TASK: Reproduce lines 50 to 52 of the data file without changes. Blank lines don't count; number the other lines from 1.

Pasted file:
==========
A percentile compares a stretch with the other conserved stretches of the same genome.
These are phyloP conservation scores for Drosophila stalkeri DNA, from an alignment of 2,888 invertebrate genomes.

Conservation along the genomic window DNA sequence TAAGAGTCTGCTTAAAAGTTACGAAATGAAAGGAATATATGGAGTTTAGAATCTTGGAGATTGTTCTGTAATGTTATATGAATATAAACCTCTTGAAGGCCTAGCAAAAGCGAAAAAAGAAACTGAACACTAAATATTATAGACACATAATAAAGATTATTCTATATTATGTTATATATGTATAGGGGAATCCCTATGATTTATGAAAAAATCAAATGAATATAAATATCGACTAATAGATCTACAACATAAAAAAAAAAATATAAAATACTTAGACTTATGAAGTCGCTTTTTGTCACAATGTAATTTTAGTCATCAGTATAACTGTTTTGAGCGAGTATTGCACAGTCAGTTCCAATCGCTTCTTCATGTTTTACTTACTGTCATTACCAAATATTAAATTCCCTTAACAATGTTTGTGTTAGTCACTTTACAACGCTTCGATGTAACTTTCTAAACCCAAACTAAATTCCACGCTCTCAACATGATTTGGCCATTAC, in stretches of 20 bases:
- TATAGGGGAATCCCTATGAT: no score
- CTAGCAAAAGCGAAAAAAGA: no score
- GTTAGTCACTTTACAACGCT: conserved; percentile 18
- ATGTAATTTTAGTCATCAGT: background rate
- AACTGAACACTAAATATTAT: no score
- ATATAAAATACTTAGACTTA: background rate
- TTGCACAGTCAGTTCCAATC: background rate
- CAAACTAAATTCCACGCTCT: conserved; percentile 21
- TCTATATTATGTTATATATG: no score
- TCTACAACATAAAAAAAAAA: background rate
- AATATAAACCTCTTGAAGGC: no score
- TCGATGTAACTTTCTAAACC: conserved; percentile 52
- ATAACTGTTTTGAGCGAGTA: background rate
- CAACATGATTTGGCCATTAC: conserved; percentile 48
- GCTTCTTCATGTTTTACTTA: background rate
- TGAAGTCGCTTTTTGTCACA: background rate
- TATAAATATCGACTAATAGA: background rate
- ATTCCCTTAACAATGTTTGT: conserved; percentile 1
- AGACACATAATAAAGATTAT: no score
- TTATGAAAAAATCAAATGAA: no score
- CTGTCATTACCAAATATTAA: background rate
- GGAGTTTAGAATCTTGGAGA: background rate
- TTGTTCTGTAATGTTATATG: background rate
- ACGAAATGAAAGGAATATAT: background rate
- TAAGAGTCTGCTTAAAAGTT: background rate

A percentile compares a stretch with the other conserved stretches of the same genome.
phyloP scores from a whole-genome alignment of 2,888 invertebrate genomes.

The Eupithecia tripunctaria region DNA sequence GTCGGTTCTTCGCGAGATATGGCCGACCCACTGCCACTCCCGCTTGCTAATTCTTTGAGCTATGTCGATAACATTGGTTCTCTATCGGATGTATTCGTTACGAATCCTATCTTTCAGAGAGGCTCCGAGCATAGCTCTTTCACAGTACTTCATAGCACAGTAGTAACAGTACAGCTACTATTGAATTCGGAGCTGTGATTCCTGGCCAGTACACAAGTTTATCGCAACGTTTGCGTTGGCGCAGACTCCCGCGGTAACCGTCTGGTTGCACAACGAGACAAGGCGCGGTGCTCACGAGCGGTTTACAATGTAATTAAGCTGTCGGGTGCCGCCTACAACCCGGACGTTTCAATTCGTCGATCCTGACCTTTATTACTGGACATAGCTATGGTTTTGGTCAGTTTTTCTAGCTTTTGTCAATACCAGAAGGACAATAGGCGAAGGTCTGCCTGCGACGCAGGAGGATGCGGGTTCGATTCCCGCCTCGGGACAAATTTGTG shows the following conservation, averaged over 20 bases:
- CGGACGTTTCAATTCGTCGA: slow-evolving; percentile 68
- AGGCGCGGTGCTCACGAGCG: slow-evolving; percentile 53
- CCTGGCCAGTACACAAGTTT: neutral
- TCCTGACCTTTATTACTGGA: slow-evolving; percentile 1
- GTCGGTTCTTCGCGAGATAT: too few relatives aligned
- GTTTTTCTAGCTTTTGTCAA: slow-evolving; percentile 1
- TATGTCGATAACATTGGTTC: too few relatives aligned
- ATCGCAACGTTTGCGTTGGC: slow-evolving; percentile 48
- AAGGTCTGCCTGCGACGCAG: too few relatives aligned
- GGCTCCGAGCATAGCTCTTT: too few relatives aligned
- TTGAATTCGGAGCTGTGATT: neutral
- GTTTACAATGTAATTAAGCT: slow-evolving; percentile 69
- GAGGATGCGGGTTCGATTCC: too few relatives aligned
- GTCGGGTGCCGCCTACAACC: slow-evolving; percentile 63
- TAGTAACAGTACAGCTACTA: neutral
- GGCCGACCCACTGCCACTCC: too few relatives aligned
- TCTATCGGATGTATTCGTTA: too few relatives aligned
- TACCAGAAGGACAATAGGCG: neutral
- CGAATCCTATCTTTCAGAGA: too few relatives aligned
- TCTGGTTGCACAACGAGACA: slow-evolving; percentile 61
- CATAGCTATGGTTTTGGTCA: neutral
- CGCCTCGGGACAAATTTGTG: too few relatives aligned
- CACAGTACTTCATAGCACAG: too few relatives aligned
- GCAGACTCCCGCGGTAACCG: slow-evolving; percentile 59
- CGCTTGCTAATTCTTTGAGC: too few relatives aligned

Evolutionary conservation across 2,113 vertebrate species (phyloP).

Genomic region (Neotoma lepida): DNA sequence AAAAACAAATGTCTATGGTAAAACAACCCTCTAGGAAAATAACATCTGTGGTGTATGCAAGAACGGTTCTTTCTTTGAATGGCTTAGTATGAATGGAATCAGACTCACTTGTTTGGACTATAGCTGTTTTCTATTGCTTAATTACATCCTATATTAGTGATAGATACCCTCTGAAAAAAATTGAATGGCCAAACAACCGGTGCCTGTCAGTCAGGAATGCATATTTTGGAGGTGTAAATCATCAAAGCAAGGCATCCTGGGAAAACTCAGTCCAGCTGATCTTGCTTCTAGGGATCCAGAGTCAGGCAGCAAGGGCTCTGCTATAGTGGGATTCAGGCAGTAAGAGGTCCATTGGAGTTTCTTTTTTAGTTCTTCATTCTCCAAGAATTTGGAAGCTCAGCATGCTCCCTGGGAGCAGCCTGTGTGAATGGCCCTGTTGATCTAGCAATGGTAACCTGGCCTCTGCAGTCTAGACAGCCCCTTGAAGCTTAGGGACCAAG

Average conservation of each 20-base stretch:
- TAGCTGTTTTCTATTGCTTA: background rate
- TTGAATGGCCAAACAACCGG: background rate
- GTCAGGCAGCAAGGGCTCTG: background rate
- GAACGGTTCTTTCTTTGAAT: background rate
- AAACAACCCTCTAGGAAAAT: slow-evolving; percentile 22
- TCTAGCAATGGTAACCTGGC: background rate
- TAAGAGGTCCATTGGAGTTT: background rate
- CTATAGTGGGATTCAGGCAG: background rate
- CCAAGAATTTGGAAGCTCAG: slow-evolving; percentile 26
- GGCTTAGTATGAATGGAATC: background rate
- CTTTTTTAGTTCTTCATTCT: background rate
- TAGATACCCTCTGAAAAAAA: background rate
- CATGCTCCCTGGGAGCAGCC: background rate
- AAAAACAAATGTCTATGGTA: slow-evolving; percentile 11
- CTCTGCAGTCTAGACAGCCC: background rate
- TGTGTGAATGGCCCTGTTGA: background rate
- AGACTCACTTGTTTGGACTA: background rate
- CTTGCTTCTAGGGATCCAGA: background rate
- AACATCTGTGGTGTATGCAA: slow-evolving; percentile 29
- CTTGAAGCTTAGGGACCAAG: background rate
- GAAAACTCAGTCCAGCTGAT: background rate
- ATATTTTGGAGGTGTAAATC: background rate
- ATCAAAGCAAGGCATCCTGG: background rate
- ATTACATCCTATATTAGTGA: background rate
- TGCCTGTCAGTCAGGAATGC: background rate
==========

- CGAATCCTATCTTTCAGAGA: too few relatives aligned
- TCTGGTTGCACAACGAGACA: slow-evolving; percentile 61
- CATAGCTATGGTTTTGGTCA: neutral